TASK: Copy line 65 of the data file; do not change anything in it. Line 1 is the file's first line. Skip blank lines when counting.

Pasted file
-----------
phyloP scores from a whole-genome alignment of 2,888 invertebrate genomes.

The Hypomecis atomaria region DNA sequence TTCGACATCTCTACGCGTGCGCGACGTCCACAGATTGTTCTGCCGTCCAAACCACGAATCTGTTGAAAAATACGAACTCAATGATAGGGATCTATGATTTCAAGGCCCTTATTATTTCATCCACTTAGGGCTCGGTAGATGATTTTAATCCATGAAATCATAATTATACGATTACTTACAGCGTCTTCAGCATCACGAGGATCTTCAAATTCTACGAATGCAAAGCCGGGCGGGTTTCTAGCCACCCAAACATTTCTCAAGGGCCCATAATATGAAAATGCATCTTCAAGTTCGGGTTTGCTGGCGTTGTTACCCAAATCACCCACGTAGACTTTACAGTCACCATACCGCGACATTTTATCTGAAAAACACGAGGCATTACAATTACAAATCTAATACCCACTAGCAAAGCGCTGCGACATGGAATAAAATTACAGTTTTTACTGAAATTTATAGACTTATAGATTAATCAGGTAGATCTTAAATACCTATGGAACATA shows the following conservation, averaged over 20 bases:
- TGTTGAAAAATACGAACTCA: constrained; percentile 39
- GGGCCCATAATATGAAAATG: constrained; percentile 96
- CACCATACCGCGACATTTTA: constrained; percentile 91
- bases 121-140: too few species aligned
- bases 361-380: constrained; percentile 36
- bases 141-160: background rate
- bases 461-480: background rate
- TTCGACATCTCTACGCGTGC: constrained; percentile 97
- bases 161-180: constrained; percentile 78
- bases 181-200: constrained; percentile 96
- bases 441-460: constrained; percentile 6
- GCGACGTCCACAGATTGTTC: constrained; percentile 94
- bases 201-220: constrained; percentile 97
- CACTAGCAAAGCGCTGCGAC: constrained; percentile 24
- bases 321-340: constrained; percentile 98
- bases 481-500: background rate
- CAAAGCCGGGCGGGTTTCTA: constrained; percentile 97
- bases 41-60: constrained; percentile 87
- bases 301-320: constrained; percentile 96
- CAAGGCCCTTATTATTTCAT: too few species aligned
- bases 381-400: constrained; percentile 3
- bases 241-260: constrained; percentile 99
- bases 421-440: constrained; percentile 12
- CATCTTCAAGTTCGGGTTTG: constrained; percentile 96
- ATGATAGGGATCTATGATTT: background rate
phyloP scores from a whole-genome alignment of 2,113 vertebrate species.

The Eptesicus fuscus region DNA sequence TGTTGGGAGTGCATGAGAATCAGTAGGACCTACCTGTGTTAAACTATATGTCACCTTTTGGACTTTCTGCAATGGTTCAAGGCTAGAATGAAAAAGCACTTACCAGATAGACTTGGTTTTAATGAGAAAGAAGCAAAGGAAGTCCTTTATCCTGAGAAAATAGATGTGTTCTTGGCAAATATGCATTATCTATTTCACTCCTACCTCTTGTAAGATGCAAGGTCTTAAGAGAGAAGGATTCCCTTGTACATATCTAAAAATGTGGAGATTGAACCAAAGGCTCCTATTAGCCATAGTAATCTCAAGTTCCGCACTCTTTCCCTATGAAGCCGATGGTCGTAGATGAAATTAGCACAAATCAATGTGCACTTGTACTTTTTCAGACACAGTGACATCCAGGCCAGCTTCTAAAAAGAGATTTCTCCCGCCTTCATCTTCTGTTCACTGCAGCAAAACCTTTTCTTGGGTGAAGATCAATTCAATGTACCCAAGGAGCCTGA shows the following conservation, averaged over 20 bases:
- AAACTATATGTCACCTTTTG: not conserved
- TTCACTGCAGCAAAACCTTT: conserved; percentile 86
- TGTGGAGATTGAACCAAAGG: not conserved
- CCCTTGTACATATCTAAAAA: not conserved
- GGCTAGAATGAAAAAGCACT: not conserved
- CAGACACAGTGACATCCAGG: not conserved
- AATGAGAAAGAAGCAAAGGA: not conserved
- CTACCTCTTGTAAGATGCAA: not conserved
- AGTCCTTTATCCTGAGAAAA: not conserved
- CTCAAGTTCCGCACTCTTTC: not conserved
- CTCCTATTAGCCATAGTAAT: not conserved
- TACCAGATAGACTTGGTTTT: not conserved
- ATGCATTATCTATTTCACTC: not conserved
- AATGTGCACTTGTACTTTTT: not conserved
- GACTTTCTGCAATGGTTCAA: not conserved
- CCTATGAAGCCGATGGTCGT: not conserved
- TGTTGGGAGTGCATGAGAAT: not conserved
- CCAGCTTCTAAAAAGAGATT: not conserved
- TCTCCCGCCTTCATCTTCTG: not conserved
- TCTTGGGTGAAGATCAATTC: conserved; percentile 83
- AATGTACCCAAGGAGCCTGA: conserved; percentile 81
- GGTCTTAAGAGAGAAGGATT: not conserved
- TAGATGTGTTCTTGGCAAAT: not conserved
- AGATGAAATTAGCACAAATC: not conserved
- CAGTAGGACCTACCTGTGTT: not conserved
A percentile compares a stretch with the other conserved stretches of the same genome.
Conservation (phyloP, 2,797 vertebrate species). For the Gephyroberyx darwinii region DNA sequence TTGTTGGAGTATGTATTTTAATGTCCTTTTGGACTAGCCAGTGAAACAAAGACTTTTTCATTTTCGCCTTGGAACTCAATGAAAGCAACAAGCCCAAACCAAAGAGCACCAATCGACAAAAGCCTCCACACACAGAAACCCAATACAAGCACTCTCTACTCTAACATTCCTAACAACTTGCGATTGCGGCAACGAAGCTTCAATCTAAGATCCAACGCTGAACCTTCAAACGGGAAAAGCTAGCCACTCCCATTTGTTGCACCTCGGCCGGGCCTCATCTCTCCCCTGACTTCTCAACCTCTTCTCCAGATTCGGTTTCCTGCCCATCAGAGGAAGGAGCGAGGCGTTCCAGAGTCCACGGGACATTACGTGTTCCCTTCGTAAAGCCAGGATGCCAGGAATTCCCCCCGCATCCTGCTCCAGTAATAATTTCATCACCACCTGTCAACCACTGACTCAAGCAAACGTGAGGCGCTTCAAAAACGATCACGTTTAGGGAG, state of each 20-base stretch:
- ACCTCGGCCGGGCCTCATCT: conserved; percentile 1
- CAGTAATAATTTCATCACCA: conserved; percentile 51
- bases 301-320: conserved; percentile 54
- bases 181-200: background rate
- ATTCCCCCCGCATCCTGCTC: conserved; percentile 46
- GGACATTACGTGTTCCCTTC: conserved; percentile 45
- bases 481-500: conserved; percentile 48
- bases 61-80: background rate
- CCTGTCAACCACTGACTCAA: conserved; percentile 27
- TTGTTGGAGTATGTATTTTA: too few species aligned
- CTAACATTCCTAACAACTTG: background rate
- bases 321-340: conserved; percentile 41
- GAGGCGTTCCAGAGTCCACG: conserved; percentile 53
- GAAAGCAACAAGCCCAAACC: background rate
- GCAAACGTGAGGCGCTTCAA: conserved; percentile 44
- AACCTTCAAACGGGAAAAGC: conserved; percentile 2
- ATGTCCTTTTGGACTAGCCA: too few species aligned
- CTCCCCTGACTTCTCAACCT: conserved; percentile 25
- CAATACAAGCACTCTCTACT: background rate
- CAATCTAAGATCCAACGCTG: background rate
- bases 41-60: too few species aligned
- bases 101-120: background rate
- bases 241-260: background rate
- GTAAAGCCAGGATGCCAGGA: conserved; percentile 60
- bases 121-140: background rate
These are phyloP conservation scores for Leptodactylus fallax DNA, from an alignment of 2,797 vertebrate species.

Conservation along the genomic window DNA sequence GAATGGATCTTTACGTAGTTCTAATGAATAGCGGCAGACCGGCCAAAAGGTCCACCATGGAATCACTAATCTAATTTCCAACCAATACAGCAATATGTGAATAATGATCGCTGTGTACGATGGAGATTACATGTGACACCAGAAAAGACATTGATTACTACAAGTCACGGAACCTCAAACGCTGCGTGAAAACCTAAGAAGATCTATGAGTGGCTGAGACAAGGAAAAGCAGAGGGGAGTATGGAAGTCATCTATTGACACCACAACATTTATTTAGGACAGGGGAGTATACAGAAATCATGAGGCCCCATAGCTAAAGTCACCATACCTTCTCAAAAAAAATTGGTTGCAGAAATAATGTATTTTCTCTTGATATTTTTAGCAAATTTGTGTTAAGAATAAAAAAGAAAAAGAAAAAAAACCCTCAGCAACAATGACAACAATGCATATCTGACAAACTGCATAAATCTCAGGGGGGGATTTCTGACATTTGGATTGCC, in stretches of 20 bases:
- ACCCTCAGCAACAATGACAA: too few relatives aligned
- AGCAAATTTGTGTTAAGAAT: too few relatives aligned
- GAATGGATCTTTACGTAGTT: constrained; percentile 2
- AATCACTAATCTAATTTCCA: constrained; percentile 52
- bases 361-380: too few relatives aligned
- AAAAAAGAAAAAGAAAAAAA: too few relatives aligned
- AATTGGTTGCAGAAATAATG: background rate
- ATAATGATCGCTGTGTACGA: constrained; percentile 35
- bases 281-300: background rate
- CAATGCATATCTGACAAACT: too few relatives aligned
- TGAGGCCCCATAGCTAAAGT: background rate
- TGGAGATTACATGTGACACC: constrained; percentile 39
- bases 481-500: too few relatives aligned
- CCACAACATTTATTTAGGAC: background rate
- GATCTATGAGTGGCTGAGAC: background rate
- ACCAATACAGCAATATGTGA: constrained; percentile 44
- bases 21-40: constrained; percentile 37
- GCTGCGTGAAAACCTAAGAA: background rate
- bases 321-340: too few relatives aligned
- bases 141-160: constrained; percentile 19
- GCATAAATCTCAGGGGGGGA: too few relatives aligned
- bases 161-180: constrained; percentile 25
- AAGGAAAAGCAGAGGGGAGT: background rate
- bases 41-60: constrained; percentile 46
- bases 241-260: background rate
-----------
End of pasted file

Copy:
- CCTGTCAACCACTGACTCAA: conserved; percentile 27